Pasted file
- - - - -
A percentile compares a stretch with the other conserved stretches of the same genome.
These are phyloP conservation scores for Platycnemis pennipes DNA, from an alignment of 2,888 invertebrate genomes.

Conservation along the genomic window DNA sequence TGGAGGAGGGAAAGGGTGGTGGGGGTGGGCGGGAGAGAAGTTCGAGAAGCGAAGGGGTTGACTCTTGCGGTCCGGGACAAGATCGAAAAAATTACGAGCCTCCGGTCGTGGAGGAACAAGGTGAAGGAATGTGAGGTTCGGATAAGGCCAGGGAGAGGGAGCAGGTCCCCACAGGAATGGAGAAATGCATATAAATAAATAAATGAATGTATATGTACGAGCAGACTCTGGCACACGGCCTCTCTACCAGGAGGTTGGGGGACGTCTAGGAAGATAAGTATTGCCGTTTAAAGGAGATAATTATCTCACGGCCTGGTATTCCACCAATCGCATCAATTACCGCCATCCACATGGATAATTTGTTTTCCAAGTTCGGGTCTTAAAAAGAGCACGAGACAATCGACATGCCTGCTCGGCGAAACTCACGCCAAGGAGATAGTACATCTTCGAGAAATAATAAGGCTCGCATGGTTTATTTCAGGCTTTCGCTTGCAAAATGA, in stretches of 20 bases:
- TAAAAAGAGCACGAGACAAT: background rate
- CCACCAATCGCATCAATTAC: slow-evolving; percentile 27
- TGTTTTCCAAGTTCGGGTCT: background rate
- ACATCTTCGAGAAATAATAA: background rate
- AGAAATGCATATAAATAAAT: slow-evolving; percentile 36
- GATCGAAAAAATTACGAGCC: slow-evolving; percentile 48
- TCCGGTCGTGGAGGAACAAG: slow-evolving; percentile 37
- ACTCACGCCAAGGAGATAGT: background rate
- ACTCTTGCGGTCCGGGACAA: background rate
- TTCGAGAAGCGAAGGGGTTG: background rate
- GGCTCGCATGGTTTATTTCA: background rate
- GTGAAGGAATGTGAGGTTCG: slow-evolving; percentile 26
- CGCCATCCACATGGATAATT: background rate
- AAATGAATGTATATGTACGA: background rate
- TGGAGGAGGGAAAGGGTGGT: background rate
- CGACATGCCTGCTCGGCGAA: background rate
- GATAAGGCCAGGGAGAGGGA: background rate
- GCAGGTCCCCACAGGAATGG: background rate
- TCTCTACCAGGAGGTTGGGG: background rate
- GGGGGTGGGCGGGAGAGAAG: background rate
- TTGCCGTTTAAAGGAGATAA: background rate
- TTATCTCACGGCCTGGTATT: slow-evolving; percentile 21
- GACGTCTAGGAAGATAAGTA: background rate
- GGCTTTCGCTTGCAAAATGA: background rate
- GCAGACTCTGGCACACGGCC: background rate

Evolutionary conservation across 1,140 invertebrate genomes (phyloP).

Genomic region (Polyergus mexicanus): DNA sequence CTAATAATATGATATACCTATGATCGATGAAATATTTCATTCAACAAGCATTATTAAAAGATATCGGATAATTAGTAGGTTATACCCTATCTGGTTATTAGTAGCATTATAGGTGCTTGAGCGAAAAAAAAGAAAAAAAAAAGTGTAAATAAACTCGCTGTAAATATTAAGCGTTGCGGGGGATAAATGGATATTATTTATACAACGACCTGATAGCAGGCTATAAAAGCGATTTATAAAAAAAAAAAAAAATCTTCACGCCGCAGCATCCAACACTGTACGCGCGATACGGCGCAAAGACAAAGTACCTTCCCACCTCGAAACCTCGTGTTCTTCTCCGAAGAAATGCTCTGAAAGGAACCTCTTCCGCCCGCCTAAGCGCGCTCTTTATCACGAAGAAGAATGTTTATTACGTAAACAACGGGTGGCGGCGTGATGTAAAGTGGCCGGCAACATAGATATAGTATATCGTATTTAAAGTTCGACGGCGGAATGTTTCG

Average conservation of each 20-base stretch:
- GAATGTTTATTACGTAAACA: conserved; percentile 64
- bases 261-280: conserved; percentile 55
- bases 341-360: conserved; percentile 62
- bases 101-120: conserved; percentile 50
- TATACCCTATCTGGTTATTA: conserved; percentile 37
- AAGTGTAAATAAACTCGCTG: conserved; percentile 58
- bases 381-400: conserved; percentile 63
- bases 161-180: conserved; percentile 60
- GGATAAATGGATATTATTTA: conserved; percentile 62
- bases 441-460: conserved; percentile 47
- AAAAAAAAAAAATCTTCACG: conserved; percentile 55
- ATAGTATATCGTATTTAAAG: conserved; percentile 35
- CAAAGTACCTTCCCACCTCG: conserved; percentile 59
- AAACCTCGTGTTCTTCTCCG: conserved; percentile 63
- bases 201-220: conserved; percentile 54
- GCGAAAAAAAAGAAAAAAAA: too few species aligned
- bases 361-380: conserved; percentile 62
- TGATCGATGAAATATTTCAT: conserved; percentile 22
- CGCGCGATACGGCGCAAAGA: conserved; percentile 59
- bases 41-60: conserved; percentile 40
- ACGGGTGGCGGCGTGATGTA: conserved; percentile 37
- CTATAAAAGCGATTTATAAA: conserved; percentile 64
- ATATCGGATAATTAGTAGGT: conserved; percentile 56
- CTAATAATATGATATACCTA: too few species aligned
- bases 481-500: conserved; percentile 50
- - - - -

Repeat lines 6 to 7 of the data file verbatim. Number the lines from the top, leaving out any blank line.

- TGTTTTCCAAGTTCGGGTCT: background rate
- ACATCTTCGAGAAATAATAA: background rate